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How Mr. Beast Opened 300 Restaurants Overnight

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Mr. Beast just opened 300 restaurants practically overnight! If you don’t know who Mr. Beast is, he’s basically the Oprah of YouTube, having more than 75 million subscribers across all his platforms and giving away millions of dollars and prizes.

Now he’s actually paying people to eat his restaurant! That’s how crazy he is.

Today we’re going to unpack how this 22 year old YouTube star with zero culinary experience was able to build out 300 restaurants overnight. We’re going to be dissect it play by play so that you can learn a thing or two to help build your own profitable restaurant.

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So how did this kid pull it off?

Like lots of celebrities and new restauranteurs alike, Mr. Beast leveraged the concept of Virtual Kitchens (AKA Cloud or Ghost Kitchens). I’ve been covering this concept for a couple years, but if you’re unfamiliar and want to learn more about Virtual Kitchens and their pros and cons, check out this video here.

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Want to start a cloud kitchen business but don’t know how?

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You might be like a lot of others who have a food idea for their cloud kitchen, but feel overwhelmed and confused by what to do next. Cause there’s a ton of moving parts when it comes to starting a food business.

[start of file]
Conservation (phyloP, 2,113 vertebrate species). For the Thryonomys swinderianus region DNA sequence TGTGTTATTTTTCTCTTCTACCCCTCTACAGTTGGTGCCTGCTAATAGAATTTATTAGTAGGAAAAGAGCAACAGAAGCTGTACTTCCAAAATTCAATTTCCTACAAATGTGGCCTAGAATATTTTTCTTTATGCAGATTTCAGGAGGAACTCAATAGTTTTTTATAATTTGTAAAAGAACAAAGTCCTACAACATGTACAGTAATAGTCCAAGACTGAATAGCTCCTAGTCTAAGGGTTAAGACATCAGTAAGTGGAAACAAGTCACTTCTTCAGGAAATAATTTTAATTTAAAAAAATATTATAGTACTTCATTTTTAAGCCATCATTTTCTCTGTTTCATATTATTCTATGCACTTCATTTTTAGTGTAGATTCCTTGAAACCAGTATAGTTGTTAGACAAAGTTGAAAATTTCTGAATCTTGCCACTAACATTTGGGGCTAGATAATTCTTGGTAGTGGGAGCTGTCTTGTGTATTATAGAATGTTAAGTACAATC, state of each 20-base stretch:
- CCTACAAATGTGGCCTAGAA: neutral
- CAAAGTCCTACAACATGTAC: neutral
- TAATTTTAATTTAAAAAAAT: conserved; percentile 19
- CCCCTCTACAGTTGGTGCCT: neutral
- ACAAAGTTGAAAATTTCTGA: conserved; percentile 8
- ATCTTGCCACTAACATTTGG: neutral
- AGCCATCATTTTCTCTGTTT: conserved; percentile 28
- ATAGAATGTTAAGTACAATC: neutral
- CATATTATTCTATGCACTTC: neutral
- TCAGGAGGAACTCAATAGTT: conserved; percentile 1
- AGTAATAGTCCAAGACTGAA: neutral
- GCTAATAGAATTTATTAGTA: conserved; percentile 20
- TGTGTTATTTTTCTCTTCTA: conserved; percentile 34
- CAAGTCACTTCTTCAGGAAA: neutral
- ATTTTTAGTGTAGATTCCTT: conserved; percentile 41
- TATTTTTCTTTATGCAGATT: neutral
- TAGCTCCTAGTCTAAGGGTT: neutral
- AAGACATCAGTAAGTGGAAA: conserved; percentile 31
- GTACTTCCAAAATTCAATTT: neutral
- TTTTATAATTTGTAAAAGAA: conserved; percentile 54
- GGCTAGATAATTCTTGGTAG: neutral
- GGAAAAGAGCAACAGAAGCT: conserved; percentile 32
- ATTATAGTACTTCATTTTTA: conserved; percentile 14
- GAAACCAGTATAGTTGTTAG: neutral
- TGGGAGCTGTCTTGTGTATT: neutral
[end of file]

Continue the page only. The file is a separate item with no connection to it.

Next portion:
Join me in my free masterclass where I help give you the confidence to build your cloud kitchen.

Leveraging Virtual Dining Concepts

In this case, Mr. Beast partnered up with the company Virtual Dining Concepts (VDC). The business was created by Robert Earl, who is also the CEO of Planet Hollywood and creator of Hard Rock Cafe. VDC connects the three necessary pieces for a virtual kitchen: celebrities or influencers, a menu, and local operators.

First, VDC finds celebrities with large followings since they can easily create demand and interest. Next, they create the perfect menu that aligns with the influencers’ brand. Then they find local operators across the country with underutilized kitchens who are paying rent, but lack demand. After fulfillment, VDC connects these kitchens with delivery apps.

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Credit: Virtual Dining Concepts

Having all of these systems in place allows them to pump out restaurants practically overnight. This business model worked perfectly creating a “win-win-win-win” situation:

  • Mr. Beast was able to monetize and profit from his 75 million subscriber following.
  • The existing local operators are able to make money by renting out their underutilized space and equipment.
  • Delivery apps and drivers make money by servicing the kitchens
  • And VDC is being paid for their services doing all the logistics and legwork to fulfill and connect the parties.

You can watch Mr. Beast’s video on his burger shop, here!